Private to Public: The trouble with turnarounds

It’s been a while since a private equity firm got the sort of media savaging inflicted on UK turnaround group OpCapita recently, following the collapse of its portfolio company Comet. An electrical retail chain that has been around in the UK since 1933, Comet fell into administration in November, putting some 7,000 jobs at risk.

A high-profile failure like this will always lead to finger-pointing. And in this case, most fingers have been pointed at OpCapita, the low-profile turnaround firm that bought Comet a year ago from listed French business Kesa Electricals (now Darty) for a token £2.

It hasn’t helped that at the time of the deal, OpCapita undertook to keep Comet going for at least 18 months, which clearly it has failed to do.  But what really prompted the hand-wringing and condemnation were reports that OpCapita would still make a profit on its investment, despite the company’s failure. Inevitably, this led to accusations of asset-stripping.

So far, the firm has chosen to keep its counsel, refusing to conduct any interviews on the subject until Comet’s administration process is further advanced. Not unreasonably, it seems to think there is little point putting the head of its boss Henry Jackson (who has the misfortune, if only in PR terms, to be married to a pop singer) above the parapet, at least until the situation calms down a bit.

It’s an understandable strategy, but it’s also a risky one. The danger of not saying anything is that journalists become emboldened to put any spin they like on events – and it will invariably be a negative one. Equally, when criticisms go unchallenged, some people will assume them to be true.

One thing is certain: keeping a low profile has not succeeded in making the story go away. In fact, the Sun, a low-brow UK tabloid newspaper, even started a ‘Where’s Henry’ campaign, asking readers to send in any sightings of the OpCapita boss.

The rights and wrongs of the matter – exactly what happened, why it happened and who was to blame – are a subject for a different column.

What we’re interested in here is how significant the very public nature of this row will turn out to be.

One interesting question was posed by George MacDonald, executive editor of UK industry bible Retail Week, who suggested that private equity exits from retailers could have been “put back years” by the Comet saga – because investors would be far less willing to believe a GP’s sale story next time around.

This seems relatively unlikely. After all, Comet’s problems ran much deeper than OpCapita: it lost over £30 million in the year before it was sold, which is why Kesa was willing to stump up a £50 million ‘dowry’ just to get the business off its books – and why OpCapita was the only bidder willing to take it on as a going concern (thus ensuring those 7,000 jobs survived into this year, incidentally). Sophisticated investors will surely be able to distinguish between a failing business like that and better-positioned retailers with a more defensible market position.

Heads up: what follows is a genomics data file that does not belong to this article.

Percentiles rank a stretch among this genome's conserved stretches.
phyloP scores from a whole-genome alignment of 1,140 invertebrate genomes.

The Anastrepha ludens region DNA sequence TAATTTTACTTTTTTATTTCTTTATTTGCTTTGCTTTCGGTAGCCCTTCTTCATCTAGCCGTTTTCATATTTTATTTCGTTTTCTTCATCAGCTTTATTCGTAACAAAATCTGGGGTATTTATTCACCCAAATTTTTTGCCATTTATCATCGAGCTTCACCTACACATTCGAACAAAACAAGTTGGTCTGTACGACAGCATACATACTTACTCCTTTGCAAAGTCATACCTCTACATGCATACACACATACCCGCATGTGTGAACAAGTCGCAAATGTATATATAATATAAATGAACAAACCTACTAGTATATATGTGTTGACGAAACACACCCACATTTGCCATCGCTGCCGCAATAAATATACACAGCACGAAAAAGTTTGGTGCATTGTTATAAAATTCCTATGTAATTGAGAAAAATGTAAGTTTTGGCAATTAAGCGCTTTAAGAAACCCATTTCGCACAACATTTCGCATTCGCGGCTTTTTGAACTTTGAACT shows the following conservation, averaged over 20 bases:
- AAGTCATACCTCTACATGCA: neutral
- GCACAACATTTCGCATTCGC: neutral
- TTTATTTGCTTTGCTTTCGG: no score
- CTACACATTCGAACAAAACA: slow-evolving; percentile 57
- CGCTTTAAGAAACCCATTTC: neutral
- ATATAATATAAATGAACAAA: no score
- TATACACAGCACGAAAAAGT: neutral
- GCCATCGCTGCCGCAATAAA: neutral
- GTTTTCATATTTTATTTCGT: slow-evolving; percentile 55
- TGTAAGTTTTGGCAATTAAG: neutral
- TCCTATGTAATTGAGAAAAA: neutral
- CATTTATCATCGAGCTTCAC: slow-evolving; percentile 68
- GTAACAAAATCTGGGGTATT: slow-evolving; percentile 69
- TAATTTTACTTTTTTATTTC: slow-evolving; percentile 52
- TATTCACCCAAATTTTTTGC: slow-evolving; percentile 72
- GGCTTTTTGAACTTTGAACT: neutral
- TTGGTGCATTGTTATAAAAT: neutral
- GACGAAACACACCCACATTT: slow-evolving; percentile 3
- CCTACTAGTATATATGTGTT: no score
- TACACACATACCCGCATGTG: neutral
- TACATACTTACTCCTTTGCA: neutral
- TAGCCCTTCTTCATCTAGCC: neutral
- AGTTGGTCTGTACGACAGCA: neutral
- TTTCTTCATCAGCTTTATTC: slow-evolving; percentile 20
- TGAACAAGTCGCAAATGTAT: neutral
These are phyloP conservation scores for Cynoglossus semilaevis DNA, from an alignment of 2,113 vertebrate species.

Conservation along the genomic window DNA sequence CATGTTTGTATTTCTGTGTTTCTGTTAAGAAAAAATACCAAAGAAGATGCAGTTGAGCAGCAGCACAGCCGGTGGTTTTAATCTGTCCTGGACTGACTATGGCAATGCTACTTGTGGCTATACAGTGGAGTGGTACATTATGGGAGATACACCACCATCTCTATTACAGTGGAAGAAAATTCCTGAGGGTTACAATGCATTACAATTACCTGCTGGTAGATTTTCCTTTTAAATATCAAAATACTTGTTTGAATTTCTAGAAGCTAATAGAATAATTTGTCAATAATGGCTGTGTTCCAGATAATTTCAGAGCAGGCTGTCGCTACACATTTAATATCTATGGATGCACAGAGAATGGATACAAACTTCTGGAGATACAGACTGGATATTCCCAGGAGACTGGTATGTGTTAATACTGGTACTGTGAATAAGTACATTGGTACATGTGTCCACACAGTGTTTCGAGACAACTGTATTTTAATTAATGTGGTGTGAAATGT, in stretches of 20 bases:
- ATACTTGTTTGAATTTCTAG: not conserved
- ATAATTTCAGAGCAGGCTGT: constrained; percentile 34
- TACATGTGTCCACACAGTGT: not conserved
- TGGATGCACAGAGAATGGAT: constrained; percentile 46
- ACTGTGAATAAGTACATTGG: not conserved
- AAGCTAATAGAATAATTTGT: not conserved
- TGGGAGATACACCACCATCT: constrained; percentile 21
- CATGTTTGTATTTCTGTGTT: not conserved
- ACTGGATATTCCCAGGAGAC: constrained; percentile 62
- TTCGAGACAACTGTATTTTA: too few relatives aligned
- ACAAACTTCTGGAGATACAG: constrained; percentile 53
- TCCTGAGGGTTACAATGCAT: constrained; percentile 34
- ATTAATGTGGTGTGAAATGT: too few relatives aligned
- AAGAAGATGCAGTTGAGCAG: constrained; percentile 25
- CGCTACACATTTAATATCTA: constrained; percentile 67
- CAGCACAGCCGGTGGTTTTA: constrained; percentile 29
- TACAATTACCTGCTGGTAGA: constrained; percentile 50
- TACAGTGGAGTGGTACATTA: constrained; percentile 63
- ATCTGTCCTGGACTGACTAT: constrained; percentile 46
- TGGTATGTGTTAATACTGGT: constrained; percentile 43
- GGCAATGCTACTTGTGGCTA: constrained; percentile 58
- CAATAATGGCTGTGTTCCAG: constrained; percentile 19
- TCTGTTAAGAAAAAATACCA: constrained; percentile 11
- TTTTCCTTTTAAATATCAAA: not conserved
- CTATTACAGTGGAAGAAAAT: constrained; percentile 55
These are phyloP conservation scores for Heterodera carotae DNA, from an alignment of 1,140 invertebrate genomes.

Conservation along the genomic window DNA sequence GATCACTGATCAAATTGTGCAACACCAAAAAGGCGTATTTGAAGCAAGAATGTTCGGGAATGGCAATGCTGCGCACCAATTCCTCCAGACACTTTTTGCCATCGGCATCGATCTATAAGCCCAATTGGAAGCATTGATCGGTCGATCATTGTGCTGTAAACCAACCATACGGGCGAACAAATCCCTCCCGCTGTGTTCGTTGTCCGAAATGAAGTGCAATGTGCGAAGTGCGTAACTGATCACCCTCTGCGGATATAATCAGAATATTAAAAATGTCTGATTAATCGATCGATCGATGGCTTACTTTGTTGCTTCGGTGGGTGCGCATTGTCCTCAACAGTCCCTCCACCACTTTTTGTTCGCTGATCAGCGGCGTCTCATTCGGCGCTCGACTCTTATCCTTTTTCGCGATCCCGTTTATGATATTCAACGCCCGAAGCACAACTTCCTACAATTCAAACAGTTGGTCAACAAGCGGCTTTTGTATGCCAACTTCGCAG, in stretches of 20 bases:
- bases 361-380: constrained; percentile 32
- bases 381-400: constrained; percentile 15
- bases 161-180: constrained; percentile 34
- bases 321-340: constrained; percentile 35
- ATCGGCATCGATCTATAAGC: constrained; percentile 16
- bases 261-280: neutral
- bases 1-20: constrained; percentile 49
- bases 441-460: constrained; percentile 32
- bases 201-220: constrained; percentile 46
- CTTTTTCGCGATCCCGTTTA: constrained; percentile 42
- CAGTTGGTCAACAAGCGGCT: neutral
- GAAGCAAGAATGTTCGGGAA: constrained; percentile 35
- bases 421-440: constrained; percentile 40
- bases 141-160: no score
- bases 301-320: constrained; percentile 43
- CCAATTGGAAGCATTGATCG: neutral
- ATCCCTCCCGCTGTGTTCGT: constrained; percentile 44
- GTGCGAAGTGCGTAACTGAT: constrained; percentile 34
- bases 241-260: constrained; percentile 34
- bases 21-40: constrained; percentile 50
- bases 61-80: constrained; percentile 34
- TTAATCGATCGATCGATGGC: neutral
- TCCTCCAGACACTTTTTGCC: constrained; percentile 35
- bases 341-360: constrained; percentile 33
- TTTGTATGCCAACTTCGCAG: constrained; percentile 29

The more intriguing issue, however, is the effect it may have on turnaround investment more broadly.

To some extent, coverage like this is an occupational hazard for firms in this line of business. These are, by definition, extremely risky deals, for companies in significant operational and/or financial distress. Chances are that some will succeed, and some will fail. When it works, it can work spectacularly – but if it doesn’t, particularly if the firm concerned is a well-known one like Comet, you’re always going to be hit with negative headlines (one of Comet’s biggest assets was its brand; but that’s a double-edged sword if things don’t work out as planned).

However, the ferocity of the reaction to Comet’s collapse is bound to make life more difficult for turnaround investors in the short term. Clearly OpCapita will be worst affected; in light of the firm’s previous failure to resurrect stricken furniture retailer MFI, some newspapers have even been talking about ‘the curse of OpCapita’, which is not exactly the kind of phrase you want in a vendor’s mind when you’re trying to negotiate your next deal. But all of its peers can probably expect a bit more scepticism too. Some may even decide that high-profile turnarounds are more trouble than they’re worth.

But actually, that may not be the worst case scenario. In some quarters, this row has prompted calls for an overhaul of Britain’s insolvency regime. If it’s possible for firms to structure rescue deals in such a way that they can make money regardless of the outcome(the argument goes), something must be wrong.

This may or may not be true. But if you’re a turnaround specialist who has raised a fund or built a reputation based on the way things currently work, the idea that politicians might suddenly bow to popular pressure and move the goalposts is a little scary. And while the general public might not care too much about the finer feelings of Jackson et al, they might care if there’s nobody around to try and save the Comets of the future.